As the biggest reptile on earth and a faraway cousin of the dinosaur, there is so much that’s interesting about crocodiles. These toothy wonders are widespread, long-living, and known for eerily lurking in the shallow waters, ready to snap should the opportunity arise.
They are infinitely fascinating, and there is still plenty unknown about these animals in general.
Because they’re not exactly cuddly, crocodiles tend to get a bit of a bad rap. However, so much about them is intricately designed for survival, from how they swim, to how they feed, to how they camouflage themselves in rivers and lakes.
As I’m sure you can tell, I’ve spent a lot of time researching these intimidating beasts.
Recently, it dawned on me that there was a question in my mind that remained unanswered. I know quite a bit about these animals, except for this one thing: what sound does a crocodile make?
What does it mean when crocodiles vocalize, and how are they able to form such strange and unique sounds? In this post, I’ll take you through the answer to this puzzle in detail. Read on to find out more.
What Sound Does A Crocodile Make?
Crocodiles are the most vocal of all the reptiles and emit a range of different sounds to communicate with one another and ward off predators. The sounds they make include roars, grunts, growls, bellows, barks, chirps, and hisses.
Each sound can differ in volume and frequency, depending on the situation they’re in. The sounds they make are also impacted by their age and gender.
Like humans and other animals, crocodiles vocalize to express emotions, like fear or pain, to attract mates, or when they feel threatened.
Don’t approach a vocal croc in any circumstances. Different sounds mean different things, and while they may all sound quite similar (read: scary), their varying tones can tell us a lot about what’s going on with them.
For example, adult crocodiles greet each other by roaring, and they will also roar to indicate dominance over their prey.
Another sound they make, called bellowing, is the vocalization most commonly associated with extreme anger or pain. It is a hollow, guttural sound sure to make the hair on the back of your neck stand on end.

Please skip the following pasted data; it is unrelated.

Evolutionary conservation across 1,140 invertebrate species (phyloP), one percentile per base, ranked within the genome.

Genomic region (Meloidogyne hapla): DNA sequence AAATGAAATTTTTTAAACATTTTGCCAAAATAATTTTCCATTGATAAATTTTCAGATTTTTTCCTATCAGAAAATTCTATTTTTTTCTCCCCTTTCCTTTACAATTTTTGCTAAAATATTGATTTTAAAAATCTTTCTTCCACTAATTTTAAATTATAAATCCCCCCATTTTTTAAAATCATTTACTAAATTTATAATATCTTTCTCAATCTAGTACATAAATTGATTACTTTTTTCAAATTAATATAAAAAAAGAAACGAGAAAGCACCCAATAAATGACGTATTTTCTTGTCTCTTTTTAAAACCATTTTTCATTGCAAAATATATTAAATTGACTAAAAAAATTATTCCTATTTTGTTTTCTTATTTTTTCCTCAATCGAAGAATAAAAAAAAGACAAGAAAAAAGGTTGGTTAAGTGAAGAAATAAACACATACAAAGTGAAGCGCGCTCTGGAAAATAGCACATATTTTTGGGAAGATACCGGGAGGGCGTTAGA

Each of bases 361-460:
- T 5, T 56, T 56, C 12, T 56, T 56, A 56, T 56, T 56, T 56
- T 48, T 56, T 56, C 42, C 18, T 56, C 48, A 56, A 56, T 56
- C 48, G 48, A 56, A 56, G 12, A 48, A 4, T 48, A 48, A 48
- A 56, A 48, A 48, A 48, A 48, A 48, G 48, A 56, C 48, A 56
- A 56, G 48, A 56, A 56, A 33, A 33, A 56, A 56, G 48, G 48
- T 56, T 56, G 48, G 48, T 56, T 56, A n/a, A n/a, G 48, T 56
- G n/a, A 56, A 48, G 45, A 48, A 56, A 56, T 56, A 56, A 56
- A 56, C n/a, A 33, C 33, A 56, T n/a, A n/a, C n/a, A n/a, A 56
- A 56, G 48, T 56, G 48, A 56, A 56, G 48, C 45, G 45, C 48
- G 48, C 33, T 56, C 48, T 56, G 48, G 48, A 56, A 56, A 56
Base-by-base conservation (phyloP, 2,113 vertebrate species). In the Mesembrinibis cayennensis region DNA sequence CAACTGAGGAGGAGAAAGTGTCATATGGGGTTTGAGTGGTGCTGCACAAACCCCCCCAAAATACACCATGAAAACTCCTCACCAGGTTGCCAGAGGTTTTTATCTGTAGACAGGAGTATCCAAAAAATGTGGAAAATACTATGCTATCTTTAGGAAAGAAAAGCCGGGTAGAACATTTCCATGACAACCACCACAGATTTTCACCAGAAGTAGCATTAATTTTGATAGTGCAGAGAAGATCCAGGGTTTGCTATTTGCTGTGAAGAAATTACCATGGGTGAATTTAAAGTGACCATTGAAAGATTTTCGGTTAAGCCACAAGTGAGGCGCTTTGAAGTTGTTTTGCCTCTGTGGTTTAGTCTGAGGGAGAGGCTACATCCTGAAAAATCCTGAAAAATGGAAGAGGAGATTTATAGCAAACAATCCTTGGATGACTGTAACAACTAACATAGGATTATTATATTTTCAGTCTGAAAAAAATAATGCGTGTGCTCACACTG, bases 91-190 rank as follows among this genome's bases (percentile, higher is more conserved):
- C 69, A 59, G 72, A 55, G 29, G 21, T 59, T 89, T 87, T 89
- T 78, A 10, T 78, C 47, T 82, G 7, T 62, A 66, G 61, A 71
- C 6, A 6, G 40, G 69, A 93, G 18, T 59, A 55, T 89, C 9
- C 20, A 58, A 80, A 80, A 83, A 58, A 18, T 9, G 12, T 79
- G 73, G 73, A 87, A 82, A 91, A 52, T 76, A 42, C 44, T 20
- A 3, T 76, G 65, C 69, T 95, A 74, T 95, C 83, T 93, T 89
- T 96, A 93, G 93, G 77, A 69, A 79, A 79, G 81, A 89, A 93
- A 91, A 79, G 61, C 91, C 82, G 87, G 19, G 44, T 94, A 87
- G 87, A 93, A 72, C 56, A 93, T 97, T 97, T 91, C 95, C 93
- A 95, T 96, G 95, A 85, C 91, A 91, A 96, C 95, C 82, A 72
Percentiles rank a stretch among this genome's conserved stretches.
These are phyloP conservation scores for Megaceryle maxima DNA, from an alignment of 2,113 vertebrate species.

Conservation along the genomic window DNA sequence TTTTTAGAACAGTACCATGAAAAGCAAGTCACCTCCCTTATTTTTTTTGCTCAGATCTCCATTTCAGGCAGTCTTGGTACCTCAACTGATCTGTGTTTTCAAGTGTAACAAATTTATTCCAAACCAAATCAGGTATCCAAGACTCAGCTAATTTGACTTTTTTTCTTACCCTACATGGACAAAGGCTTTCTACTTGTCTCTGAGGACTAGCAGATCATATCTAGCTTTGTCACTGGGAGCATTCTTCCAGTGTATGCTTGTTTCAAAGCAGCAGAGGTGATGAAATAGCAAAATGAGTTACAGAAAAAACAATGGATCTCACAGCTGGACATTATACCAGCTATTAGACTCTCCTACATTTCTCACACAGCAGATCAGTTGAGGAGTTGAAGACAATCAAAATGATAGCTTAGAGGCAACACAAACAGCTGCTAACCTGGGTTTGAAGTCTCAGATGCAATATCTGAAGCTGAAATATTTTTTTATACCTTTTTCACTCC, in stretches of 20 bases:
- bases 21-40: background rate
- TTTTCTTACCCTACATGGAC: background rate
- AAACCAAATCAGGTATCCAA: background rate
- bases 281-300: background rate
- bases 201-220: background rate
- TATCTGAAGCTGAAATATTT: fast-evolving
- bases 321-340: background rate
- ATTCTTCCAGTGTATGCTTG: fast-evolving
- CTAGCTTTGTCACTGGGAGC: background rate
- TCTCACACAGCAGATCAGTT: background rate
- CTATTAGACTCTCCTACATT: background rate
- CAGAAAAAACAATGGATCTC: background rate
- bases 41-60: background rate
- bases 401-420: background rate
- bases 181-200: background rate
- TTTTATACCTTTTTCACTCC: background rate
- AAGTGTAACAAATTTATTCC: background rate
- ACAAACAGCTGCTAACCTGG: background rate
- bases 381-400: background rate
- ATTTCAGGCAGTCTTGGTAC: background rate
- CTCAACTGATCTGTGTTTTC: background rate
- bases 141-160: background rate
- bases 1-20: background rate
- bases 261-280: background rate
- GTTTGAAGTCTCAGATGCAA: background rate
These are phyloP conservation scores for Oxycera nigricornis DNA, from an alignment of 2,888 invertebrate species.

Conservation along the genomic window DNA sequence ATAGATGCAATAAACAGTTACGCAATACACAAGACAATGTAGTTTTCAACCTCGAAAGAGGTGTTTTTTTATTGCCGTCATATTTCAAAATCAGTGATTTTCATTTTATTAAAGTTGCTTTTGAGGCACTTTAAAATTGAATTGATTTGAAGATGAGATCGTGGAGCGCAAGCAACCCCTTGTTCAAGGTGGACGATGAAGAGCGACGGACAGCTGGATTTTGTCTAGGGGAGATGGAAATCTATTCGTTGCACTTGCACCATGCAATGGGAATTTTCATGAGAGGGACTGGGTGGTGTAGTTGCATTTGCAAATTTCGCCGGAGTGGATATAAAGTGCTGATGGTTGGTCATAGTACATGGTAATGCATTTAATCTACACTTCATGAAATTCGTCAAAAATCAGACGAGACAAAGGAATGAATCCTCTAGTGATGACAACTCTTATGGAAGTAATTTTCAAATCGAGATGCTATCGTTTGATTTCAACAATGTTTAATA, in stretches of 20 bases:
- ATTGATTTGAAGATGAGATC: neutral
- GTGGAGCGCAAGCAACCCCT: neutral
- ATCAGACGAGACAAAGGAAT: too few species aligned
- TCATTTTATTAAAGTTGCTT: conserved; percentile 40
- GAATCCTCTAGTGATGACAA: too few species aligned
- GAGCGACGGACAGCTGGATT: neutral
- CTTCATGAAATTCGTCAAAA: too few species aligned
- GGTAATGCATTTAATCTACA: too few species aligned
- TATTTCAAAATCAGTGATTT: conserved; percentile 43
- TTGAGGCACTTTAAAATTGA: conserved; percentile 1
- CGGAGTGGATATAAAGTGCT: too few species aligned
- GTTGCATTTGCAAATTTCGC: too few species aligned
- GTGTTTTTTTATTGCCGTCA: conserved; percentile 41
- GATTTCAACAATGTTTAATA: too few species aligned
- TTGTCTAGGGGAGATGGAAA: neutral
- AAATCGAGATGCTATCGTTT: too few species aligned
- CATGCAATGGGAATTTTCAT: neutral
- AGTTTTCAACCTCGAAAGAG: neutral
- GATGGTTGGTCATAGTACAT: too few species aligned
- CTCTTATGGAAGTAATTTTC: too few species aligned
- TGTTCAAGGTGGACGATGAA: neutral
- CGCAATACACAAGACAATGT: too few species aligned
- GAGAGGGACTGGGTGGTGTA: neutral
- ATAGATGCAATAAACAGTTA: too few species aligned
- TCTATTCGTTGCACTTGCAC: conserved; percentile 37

Juvenile crocs love to chirp and grunt when they socialize, bask, or feed.
Do Crocodiles Bark?
Crocodiles do not bark in the same way that dogs bark, but they can form a vocalization that sounds relatively similar. This barking sound is created by the passage of air through the vocal folds in their throats.
Generally speaking, baby or juvenile crocs make this sound (also called squeaking) to communicate with each other and with their mothers, but it has been observed in older crocodiles too.
Before baby crocodiles have even hatched from their eggs, they start making high-pitched vocalizations that sound a bit like video game laser beams, but which are referred to as barks or grunts.
This lets their moms know they’re ready to enter the world and is a habit they hang onto for years, sometimes into adulthood. As they get older and bigger, the tone of their vocalizations deepens, making their child-like squeaks sound more like barks.
Crocodiles’ vocal cords, also known as vocal folds, expand and contract in tandem with airflow to help them form different sounds.
Air can enter their throats through either the mouth or the nose, making it entirely possible for crocs to grunt or bark without even opening their mouth. Crocodile barking is less associated with apprehension and threat and is more commonly used to express curiosity or socialize.
Do Crocodiles Hiss And Growl?
Crocodiles hiss and growl when they are fighting, feel threatened, or when they’re trying to assert their dominance. The growling sound they make is comparable to that of a dog, just lower and with greater reverberation, making it far scarier.
They are also famous for the hissing noise they make, especially when they’re warning off potential threats. Crocs will both hiss and growl when searching for a mate, too.
It’s strange to think of a giant reptile growling, but once you’ve heard it, it’s difficult to forget. The sound is very similar to a bellow and is designed to ward off potential predators or simply to indicate that they are in a bad mood and don’t want to be approached.
When it comes to mating season, a growl will also be used to tell other gentlemen crocs to back off from a particular lady. A well-times growl is enough to send even the bravest competitors scuttling.
Hissing, which is one of the more unusual sounds crocodiles make, is usually the vocalization they make when fighting or preempting an altercation of some sort.
They can achieve this sound by sucking air into their lungs and blowing it out in a slow, low, and controlled manner. Hissing is defensive and territorial and should definitely be perceived as a warning that something or someone is too close to them.
Hissing is also one of the ways in which crocs state their intentions to potential mating partners.
In answer to the question “what sound does a crocodile make?” I’ve learned that these interesting animals can make a whole range of sounds depending on their mood and what they need to express. For crocodiles, vocalization is an integral part of their survival. They use sound to express fear or frustration, to socialize, attract mates, and ward off threats. Indeed, a crucial part of a croc’s life is its relationship to other crocs in its congregation, and “talking” among each other plays a big role in this. When it comes to the noises crocs make, our default instinct may be terror, but from a safe, observatory stance, it’s quite amazing to think about how advanced their communication skills are. That being said, always keep your distance from crocs, even if they seem tranquil and safe. They’re wild animals and should be treated as such.